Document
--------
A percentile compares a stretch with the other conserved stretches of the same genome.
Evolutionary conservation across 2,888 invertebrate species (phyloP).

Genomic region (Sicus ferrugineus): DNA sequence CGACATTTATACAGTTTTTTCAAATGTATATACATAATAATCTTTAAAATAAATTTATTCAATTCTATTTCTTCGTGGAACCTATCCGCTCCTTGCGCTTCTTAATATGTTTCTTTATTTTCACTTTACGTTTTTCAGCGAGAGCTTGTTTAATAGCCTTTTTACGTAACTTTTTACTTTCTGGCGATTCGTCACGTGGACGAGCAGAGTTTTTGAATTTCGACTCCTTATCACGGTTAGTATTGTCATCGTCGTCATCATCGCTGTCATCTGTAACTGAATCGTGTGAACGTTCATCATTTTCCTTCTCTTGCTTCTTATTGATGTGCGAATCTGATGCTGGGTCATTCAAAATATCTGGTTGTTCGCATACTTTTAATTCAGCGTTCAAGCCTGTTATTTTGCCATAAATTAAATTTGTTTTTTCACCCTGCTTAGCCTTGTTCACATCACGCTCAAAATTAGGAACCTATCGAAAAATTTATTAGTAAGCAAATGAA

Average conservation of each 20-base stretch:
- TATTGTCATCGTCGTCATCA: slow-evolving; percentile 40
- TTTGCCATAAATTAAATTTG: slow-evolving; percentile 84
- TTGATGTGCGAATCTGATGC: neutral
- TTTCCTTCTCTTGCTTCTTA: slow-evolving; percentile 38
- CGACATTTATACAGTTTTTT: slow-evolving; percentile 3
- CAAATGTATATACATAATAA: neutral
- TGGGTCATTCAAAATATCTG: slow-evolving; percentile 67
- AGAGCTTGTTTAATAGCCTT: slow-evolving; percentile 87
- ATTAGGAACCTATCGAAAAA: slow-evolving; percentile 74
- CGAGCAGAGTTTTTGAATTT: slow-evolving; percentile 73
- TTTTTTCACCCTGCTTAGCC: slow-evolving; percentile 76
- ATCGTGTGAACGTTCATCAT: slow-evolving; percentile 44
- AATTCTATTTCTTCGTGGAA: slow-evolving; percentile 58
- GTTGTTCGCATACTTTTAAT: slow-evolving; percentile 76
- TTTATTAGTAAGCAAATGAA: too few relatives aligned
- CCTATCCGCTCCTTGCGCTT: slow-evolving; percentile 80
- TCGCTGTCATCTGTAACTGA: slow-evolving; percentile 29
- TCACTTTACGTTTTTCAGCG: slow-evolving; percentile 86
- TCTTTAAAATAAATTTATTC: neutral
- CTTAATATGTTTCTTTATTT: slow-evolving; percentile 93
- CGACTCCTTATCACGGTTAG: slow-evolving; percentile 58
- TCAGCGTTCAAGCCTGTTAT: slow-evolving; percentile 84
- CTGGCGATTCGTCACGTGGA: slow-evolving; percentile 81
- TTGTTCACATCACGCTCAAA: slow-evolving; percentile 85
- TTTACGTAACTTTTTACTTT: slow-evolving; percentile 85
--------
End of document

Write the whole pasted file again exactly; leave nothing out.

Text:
A percentile compares a stretch with the other conserved stretches of the same genome.
Evolutionary conservation across 2,888 invertebrate species (phyloP).

Genomic region (Sicus ferrugineus): DNA sequence CGACATTTATACAGTTTTTTCAAATGTATATACATAATAATCTTTAAAATAAATTTATTCAATTCTATTTCTTCGTGGAACCTATCCGCTCCTTGCGCTTCTTAATATGTTTCTTTATTTTCACTTTACGTTTTTCAGCGAGAGCTTGTTTAATAGCCTTTTTACGTAACTTTTTACTTTCTGGCGATTCGTCACGTGGACGAGCAGAGTTTTTGAATTTCGACTCCTTATCACGGTTAGTATTGTCATCGTCGTCATCATCGCTGTCATCTGTAACTGAATCGTGTGAACGTTCATCATTTTCCTTCTCTTGCTTCTTATTGATGTGCGAATCTGATGCTGGGTCATTCAAAATATCTGGTTGTTCGCATACTTTTAATTCAGCGTTCAAGCCTGTTATTTTGCCATAAATTAAATTTGTTTTTTCACCCTGCTTAGCCTTGTTCACATCACGCTCAAAATTAGGAACCTATCGAAAAATTTATTAGTAAGCAAATGAA

Average conservation of each 20-base stretch:
- TATTGTCATCGTCGTCATCA: slow-evolving; percentile 40
- TTTGCCATAAATTAAATTTG: slow-evolving; percentile 84
- TTGATGTGCGAATCTGATGC: neutral
- TTTCCTTCTCTTGCTTCTTA: slow-evolving; percentile 38
- CGACATTTATACAGTTTTTT: slow-evolving; percentile 3
- CAAATGTATATACATAATAA: neutral
- TGGGTCATTCAAAATATCTG: slow-evolving; percentile 67
- AGAGCTTGTTTAATAGCCTT: slow-evolving; percentile 87
- ATTAGGAACCTATCGAAAAA: slow-evolving; percentile 74
- CGAGCAGAGTTTTTGAATTT: slow-evolving; percentile 73
- TTTTTTCACCCTGCTTAGCC: slow-evolving; percentile 76
- ATCGTGTGAACGTTCATCAT: slow-evolving; percentile 44
- AATTCTATTTCTTCGTGGAA: slow-evolving; percentile 58
- GTTGTTCGCATACTTTTAAT: slow-evolving; percentile 76
- TTTATTAGTAAGCAAATGAA: too few relatives aligned
- CCTATCCGCTCCTTGCGCTT: slow-evolving; percentile 80
- TCGCTGTCATCTGTAACTGA: slow-evolving; percentile 29
- TCACTTTACGTTTTTCAGCG: slow-evolving; percentile 86
- TCTTTAAAATAAATTTATTC: neutral
- CTTAATATGTTTCTTTATTT: slow-evolving; percentile 93
- CGACTCCTTATCACGGTTAG: slow-evolving; percentile 58
- TCAGCGTTCAAGCCTGTTAT: slow-evolving; percentile 84
- CTGGCGATTCGTCACGTGGA: slow-evolving; percentile 81
- TTGTTCACATCACGCTCAAA: slow-evolving; percentile 85
- TTTACGTAACTTTTTACTTT: slow-evolving; percentile 85